Response to living

Posted by Jeanne Barrett on May 27, 2018 in Uncategorized

In Alexander lessons, we learn to respond to increasing demands with reduced interference, a lively quiet, and greater elasticity. This ongoing exploration informs the entire integrated, inseparable system of self.  We refine our tools of attention and intention during ordinary activities (sitting and standing) so that we can bring our refined tools to further adventures.

We potentially learn, via Alexander lessons, to, for example, easily rise from a chair, use our voices, walk up stairs, play a musical instrument, problem solve.  We become skilled in dynamic non-interference. We can refine our instruments of self by means that are constantly new.   We relinquish the notion of a right answer. Learning becomes much less predictable and far more interesting.  Increasing demands seem intriguing.  We can respond to the inevitable challenges of life with confidence in our means, rather than anxiety about results.  We have become more elastic, and can respond to life more resiliently.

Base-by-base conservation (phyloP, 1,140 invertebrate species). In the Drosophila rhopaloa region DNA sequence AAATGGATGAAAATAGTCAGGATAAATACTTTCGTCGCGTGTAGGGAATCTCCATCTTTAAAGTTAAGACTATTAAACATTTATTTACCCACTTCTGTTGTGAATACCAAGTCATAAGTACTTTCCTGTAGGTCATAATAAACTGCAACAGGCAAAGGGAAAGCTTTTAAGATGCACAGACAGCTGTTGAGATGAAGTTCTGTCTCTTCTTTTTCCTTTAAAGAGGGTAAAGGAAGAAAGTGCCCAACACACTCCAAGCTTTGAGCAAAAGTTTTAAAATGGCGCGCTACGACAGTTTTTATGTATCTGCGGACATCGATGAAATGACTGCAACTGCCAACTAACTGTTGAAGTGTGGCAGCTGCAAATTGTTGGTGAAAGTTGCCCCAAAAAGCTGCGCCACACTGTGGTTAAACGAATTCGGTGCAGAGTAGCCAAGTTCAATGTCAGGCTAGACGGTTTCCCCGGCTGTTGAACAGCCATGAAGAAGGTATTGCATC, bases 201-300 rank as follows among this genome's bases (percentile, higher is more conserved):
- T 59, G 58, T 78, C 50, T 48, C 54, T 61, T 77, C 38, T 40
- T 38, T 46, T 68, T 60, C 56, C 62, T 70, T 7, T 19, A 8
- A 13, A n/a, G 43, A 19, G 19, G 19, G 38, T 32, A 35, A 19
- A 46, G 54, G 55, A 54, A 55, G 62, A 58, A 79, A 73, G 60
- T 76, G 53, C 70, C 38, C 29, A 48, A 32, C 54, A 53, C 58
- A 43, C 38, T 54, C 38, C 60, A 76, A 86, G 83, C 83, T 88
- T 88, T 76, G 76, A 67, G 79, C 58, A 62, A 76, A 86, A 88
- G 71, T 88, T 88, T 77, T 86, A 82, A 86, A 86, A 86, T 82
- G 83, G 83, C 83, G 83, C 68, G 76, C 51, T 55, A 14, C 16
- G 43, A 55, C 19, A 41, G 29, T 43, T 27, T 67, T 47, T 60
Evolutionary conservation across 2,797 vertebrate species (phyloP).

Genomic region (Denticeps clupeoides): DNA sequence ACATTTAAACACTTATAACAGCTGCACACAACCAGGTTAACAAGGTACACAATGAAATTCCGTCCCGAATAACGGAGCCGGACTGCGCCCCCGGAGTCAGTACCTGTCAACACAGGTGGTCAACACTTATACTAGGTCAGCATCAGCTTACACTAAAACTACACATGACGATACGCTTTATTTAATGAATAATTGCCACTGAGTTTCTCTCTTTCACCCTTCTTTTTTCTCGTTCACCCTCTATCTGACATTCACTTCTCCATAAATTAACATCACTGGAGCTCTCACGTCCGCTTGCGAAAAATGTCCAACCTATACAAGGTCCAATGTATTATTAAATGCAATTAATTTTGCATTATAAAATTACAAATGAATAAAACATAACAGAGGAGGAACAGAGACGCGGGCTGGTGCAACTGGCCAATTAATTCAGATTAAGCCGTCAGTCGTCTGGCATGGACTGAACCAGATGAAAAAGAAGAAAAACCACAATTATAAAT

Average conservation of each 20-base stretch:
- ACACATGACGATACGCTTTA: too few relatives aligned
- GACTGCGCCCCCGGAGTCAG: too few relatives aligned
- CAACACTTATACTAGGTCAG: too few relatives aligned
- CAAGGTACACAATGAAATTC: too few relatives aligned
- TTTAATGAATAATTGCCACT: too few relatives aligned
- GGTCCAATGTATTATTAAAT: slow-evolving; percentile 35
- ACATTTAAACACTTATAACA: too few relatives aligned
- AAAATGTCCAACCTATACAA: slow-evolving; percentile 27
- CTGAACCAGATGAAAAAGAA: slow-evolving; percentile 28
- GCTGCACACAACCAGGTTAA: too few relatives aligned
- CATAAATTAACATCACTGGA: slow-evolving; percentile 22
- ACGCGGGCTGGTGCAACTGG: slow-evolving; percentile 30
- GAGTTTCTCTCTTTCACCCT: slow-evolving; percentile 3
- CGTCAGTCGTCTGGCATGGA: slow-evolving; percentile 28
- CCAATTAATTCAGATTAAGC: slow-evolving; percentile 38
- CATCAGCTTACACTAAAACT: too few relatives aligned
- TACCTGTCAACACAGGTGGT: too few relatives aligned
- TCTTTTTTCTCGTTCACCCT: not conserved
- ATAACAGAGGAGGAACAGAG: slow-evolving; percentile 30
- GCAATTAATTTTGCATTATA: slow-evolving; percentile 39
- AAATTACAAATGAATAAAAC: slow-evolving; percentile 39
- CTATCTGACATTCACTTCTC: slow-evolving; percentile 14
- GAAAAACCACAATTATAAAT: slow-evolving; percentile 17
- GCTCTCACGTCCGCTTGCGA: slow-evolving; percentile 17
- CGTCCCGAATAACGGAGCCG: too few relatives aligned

Life, of course, includes surprise demands and sudden challenges. Illness, accidents, mortality, glitches, quandaries and questions can halt us in our habitual tracks or become opportunities to learn further elastic and dynamic responses. Through the experience of Alexander lessons, we can relinquish guaranteed outcomes, refuse to even define the activity, and explore the means of response. The means are learned, deepened and extended by experience. We strengthen our means by using our means in increasingly demanding activities.

The outcome is not our concern. Who cares if you stand from the chair?  The means are valuable because they apply to everything.